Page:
(pic credit: ©2017 crisbaj. Used with permission)
(part 3 of the ‘Performance or His Presence’ Blog string)
A question came in from a reader:
“You wrote about stage-audience set-ups, but our sanctuary was built 40 years ago with an altar, platform and pulpit facing the pews… we want a meaningful worship time as a congregation… what do we do?”
Here are some thoughts… given that, of the +/- 314,000 US (Protestant) Churches:
<>stats show that 59% of those American churches have less than 99 persons attending,
<>94% of those churches have less than 499 persons attending,
<>many churches meet in buildings built over the last century by traditional denominations, all with the ‘box sanctuary’ format (a platform/ altar and pulpit, and facing the platform are audience-style pews or row-seating for the congregation to sit and hear)… usual capacity around 250…
<>many of these older church buildings now host retro-fits of modern sound reinforcement (main PA’s, sound boards, etc.) and modern band-gear set up (usually crammed) in the platform space, so ‘contemporary’ praise-and-worship music can be played…
<>meanwhile, recent church studies have shown that within the ‘94%’ of churches with less than 499 attendees, somewhere between half and two-thirds of those churches said they do not use drums or guitars in their song-services… meaning that pianos, organs, choirs and vocal-only hymns are alive-and-well in small American churches (www.thearda.com).
What are good answers to this ‘common quandary’ in the American church?
Hearts on fire.
If there is a room filled with people hungry for God, wanting His manifest Presence, and the performing of a show is the last thing anyone wants… “Come, Lord Jesus or we’ll perish!”… look out! Layout almost doesn’t matter, whatever song and music style or instrumentation is a catalyst, and God’s Presence will always show up where Worshippers are clamoring for their Lord!
Can this happen every gathering in the life of a small church? There will be ‘hot seasons’ and ‘cooler seasons’, but cultivating a Culture of Worshippers will see that there is always a ‘slow burn’ in that people!
Think outside the ‘box’.
Can there be adaptations to the lay-out of the ‘traditional sanctuary’ that can reduce or minimize any obstructions or distractions to the People of God in that place? It usually means some people will have to defer some favorite layout or piece of furniture, but… do-able!
A few years back, I encountered a very small church that felt led by the Holy Ghost to ‘go circular’, and closed off the old platform into an area for prayer, intercession and ministry. The pews were turned into an octagonal-circle format, and everyone met on the common-floor-level. Preaching was in the center of the circle, a music stand as the new pulpit. ‘Praise and worship’ music leadership came from the center of the circle, everyone facing each other (modern bands call this ‘in the round’). The folks there said their gatherings ‘were on fire’ since the physical changes, and their numbers were growing.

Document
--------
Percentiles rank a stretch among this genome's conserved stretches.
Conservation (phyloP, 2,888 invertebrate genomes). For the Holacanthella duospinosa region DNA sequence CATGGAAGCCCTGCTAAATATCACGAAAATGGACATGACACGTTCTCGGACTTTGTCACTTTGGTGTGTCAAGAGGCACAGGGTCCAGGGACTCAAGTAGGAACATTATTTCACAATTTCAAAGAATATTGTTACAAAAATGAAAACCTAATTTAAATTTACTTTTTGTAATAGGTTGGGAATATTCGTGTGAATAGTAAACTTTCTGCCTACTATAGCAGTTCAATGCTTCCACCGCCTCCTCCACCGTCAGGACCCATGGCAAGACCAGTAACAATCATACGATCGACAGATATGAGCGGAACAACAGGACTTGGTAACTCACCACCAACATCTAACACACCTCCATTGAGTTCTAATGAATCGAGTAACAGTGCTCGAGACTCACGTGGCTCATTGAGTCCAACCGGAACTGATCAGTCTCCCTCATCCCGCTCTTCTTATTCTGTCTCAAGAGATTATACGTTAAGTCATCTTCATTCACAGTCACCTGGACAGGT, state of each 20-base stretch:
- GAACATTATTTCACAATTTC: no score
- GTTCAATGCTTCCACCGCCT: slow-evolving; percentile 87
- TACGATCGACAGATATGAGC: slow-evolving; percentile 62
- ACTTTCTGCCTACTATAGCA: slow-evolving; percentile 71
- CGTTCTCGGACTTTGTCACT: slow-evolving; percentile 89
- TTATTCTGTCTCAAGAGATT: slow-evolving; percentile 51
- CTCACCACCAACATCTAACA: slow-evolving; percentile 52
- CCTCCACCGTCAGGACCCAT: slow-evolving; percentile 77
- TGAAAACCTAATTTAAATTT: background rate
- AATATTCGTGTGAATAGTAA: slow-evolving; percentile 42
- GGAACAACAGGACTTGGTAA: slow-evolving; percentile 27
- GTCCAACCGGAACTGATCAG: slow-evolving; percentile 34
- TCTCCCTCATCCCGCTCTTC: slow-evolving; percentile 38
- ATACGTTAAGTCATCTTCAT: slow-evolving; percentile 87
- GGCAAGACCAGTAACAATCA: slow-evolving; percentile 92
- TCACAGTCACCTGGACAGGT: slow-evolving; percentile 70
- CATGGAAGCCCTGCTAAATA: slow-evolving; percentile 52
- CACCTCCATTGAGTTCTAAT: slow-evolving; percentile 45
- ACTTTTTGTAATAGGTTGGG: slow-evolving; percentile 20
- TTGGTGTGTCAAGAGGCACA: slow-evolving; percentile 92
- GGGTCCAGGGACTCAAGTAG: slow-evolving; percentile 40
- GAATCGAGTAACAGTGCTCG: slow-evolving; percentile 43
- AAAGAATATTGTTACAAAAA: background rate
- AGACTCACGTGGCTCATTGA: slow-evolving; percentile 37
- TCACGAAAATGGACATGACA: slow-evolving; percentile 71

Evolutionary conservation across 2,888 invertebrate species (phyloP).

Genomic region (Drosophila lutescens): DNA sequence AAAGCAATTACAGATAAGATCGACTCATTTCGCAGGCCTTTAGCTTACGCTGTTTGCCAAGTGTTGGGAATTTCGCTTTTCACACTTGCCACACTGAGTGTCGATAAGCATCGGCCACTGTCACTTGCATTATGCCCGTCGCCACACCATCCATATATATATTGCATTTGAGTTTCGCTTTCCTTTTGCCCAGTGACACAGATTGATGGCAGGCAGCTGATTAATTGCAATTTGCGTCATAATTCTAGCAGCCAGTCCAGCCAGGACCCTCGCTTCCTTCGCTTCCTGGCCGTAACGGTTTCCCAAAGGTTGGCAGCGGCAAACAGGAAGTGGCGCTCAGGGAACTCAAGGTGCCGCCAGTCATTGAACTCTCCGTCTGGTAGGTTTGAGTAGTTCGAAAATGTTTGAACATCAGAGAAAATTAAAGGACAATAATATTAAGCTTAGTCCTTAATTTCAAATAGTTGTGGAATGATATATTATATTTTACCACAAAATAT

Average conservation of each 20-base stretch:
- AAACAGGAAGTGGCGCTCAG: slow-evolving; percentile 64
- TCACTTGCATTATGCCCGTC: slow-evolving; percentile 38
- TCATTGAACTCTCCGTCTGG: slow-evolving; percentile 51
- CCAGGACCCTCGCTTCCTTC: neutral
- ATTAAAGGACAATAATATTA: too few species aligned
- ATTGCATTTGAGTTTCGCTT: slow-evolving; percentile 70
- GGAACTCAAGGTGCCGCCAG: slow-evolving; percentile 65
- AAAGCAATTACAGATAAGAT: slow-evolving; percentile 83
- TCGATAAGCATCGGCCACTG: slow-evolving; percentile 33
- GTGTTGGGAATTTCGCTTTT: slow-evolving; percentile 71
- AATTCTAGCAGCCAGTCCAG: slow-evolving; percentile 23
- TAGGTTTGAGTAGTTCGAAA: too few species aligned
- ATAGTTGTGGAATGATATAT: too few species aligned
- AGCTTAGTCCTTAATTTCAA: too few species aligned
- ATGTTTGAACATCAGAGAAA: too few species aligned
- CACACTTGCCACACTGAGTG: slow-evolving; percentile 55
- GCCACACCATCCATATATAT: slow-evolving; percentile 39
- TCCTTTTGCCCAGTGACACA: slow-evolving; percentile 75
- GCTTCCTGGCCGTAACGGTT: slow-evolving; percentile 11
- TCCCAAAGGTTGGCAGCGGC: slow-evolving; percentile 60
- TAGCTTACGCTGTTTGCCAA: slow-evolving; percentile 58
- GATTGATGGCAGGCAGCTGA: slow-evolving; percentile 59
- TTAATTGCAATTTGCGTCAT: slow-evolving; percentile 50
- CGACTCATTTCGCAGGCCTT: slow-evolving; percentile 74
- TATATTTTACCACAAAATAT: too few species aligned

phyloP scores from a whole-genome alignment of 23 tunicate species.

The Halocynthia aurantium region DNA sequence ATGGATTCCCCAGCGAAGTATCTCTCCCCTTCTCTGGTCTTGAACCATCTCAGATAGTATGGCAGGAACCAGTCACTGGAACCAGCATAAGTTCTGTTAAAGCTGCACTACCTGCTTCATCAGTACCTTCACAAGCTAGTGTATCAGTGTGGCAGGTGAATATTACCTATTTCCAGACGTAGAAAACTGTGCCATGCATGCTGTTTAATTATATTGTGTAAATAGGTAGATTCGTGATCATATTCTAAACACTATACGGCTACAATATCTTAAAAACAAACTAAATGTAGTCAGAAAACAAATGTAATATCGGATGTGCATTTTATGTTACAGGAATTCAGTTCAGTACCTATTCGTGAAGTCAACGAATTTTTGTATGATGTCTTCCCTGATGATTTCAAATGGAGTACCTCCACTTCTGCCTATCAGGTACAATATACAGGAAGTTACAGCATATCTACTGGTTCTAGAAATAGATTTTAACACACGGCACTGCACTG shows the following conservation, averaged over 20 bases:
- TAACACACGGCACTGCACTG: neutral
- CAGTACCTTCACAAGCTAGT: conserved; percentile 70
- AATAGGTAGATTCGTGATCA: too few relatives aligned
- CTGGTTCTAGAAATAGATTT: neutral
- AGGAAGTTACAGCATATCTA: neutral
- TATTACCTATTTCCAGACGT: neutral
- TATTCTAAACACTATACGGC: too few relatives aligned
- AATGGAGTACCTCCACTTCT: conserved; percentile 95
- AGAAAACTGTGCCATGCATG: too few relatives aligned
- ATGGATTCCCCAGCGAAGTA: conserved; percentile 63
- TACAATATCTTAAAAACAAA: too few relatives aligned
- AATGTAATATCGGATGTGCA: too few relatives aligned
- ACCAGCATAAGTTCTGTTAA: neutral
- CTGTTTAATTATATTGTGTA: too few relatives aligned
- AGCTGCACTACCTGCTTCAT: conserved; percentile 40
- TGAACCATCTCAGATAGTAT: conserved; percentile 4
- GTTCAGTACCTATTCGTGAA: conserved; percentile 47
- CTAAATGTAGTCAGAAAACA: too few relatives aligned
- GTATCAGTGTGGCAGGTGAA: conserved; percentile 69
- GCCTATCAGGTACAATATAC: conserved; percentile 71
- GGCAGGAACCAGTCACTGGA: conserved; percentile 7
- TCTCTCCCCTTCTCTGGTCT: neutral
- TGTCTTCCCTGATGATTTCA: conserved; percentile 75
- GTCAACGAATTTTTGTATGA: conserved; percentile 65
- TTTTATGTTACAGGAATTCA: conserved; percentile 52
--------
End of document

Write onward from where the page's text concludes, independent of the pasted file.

I wonder how many churches are that brave and daring, willing to literally ‘think outside the box’ on this one?
Home is Where the Fire Started
Many have recently begun to appreciate how the New Testament church, from Jesus to around 350 AD, worshipped exclusively in homes. Some had to resort to ‘Catacomb Mode’ to avoid arrest, but ‘House Churches’ are truly where Christians met and worshipped for the first three centuries of ‘The Way’ (as they were called). More on this in future AdoreTheLord blogs.
The ‘organic’, honest, intimate and scaled-down environment of home meetings can light the fire of Worshipper hearts. Small group setting are where I have experienced some of my most memorable Visitations from the Lord. Having led many aspects of Home Groups over the past 40 years, I have found it pretty hard to do the ‘performance’ thing in the small environment… keeps us musicians honest and humble, and creates a wonderful place for the Holy Ghost to come and light tongues of fire over everyone’s life.
Final thought. I recently had a conversation with a leader from a large church that has a stage-full of paid studio musicians every Sunday, probably to help the TV broadcast. “Well, we make sure the lyrics are up on a screen, so everyone can sing along! That truly makes it congregational, not a performance!”
Future blogs will look at this interesting aspect, but… having lyrics up, thinking that automatically negates the problem of moving into performance in a ‘praise-and-worship’ setting is a thin idea that doesn’t hold up to closer… and increasingly wide-spread… scrutiny.
Hearts on fire.
Think outside the ‘box’.
Home is where the fire started.
Three good places to start.
written by crisbaj
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